# Captain Walter Fried's Fish Notes March 1944 to January 1945

### Page 25

Tony Sale's
Codes and Ciphers

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TOP SECRET CX/MSS Report #F-55
2 July 1944
SUBJECT: Fish Notes
TO : CO, SSA War Dept.

1. Enclosed are Mr. Newman's comments on the Fish information
contained in the Monthly Information Letters #2 and Annexes B and F.
Although I don't feel competent to enter into the mathematical
phases of the discussion my feeling about the Jacobs method is
that it confuses the eventual goal of a rectangle with a high
overall score with the means to that goal which is matching
of rows and columns. It seems to me that the Jacobs test is
"Which pair of rows (or columns) if matched (or mismatched) will
contribute most heavily to the final score" rather than "Which
pair were the most likely match (or mismatch)". Since combining
of rows and columns results from the data produced by the test
it would seem that the second question is the proper one. It
may be demonstrable that the answers to the two questions are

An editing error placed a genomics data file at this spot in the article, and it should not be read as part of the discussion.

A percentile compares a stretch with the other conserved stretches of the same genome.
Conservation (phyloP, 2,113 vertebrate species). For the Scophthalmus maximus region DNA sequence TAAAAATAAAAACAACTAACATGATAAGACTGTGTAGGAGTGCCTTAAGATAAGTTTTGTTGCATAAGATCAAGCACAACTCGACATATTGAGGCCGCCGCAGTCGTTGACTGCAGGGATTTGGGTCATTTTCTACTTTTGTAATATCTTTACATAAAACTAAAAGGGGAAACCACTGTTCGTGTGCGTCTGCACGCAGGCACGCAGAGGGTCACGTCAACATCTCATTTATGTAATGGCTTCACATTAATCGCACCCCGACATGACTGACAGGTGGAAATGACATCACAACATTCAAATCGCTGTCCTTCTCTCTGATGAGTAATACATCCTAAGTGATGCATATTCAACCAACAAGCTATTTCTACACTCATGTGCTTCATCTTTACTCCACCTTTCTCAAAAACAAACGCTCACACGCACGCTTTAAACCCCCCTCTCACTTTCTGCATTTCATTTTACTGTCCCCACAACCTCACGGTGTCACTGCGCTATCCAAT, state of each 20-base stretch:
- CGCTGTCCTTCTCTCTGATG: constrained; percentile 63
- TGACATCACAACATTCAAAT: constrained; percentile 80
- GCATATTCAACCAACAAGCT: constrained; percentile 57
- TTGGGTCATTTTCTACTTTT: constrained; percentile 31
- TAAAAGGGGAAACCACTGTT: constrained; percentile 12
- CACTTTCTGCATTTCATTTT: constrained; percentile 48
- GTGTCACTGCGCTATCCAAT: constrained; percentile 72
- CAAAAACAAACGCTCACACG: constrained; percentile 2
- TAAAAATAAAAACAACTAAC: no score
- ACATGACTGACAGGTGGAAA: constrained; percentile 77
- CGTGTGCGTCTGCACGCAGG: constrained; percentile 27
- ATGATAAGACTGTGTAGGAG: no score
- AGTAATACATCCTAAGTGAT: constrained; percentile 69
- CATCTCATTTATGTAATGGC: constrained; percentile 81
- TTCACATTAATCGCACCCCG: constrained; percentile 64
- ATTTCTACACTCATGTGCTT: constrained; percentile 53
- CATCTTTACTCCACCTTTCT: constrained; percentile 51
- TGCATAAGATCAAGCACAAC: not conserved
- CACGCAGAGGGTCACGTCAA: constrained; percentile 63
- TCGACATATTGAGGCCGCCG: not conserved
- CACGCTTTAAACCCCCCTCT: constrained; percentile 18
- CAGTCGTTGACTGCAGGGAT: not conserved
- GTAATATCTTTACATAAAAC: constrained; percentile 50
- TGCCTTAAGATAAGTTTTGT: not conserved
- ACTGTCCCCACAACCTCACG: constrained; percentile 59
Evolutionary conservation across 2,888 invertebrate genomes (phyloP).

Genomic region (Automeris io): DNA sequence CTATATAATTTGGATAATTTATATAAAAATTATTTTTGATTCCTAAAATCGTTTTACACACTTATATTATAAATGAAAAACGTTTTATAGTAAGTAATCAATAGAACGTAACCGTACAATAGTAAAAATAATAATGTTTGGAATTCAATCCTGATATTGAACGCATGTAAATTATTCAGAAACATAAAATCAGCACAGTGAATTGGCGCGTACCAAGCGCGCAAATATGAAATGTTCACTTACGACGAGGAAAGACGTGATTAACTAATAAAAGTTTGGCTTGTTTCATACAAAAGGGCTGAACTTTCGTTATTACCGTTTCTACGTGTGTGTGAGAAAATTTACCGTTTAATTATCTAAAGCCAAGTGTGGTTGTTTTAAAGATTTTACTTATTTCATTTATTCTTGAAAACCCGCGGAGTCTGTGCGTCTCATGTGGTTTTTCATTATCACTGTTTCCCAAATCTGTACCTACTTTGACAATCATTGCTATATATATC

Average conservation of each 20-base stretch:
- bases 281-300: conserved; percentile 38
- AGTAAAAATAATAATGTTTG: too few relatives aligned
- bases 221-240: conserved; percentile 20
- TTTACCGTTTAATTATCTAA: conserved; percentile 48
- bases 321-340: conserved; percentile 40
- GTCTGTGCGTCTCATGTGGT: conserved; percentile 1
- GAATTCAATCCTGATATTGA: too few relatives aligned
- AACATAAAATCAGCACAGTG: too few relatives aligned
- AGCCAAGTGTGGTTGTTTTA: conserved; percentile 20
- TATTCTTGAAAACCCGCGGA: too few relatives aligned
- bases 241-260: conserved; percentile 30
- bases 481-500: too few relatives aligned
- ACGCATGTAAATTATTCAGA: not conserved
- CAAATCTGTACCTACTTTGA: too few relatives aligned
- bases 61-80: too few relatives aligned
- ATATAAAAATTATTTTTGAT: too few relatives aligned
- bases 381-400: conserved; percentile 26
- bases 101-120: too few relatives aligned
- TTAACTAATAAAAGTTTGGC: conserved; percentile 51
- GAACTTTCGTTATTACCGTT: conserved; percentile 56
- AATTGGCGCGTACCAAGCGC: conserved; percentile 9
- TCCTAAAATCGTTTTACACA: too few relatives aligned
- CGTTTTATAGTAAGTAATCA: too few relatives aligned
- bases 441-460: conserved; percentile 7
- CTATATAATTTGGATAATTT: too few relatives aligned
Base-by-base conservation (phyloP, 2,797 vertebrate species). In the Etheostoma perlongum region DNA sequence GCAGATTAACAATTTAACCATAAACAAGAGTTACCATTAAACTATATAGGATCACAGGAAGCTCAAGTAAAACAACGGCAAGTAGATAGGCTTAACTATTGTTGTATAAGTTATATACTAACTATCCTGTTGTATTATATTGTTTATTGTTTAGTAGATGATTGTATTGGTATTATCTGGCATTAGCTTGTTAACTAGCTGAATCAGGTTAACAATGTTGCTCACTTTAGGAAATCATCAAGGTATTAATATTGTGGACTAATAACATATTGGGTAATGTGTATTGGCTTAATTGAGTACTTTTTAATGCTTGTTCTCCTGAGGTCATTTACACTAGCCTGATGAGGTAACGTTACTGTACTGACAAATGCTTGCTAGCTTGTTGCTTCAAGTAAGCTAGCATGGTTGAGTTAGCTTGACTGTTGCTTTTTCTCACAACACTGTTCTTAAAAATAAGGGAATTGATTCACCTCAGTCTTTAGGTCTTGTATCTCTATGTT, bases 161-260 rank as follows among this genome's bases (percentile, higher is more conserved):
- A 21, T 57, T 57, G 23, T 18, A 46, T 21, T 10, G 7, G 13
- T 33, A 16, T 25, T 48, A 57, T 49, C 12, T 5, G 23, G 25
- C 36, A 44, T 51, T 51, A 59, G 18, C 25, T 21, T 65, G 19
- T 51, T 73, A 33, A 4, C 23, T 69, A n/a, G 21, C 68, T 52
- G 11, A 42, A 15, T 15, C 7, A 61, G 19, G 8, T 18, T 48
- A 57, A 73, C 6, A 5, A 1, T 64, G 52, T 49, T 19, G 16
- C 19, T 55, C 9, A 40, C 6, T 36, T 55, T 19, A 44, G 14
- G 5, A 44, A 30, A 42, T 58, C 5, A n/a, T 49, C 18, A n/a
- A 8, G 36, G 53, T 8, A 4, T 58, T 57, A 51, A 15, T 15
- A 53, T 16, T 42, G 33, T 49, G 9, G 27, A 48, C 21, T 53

identical but if this is so how can the accurate method be theoret-
ically fallacious? At any rate it yields probabilities which are
essential when several messages are being worked on. A possible
advantge of the Jacobs method is that it involves no assumption
as to the aprioi probability - but the same argument could be
used in favour of matching by cross-producting excesses. Mr.
Newman advises that some time ago they considered a method similar
to the IBM method but using only 6 rows at a time. However
their calculations showed that it wasn't sharp enough and this
is the occasion for the question in paragraph 4 of his notes.
In the IBM method why do you use blocks of 9 instead of 8? Pre-
sumably this sharpens the resuts but doesn't it increase the
dange of error if the rows which are used twice happen to be
abnormal? And, of course, it increases substantially the number
of tests required. The people here would like to know the time
factors involved in the IBM procedure.

2. I mentioned in Report #F-50 that the Jellyfish patterns
changed on 14 June. The wheels were broken on traffic of 18 June
(through a crib from Bream) but only messages of that day could
be set. This led to the suspicion that the wheel patterns were
changing daily but since Mu37 only had 20 dots it was by no means
certain. However 24 June has now been solved (also through a
Bream crib) and the patterns are ditterent. This time Mu37 had
28 dots and messages as short as 1100 letters of 24 June have
been set. No other day can be set on these patterns so it is
reasonably certain that they are now changing daily. As a result,
principal reliance is now being placed on attempted solution
through cribs although rectangle analysis on this link has not
been abandoned.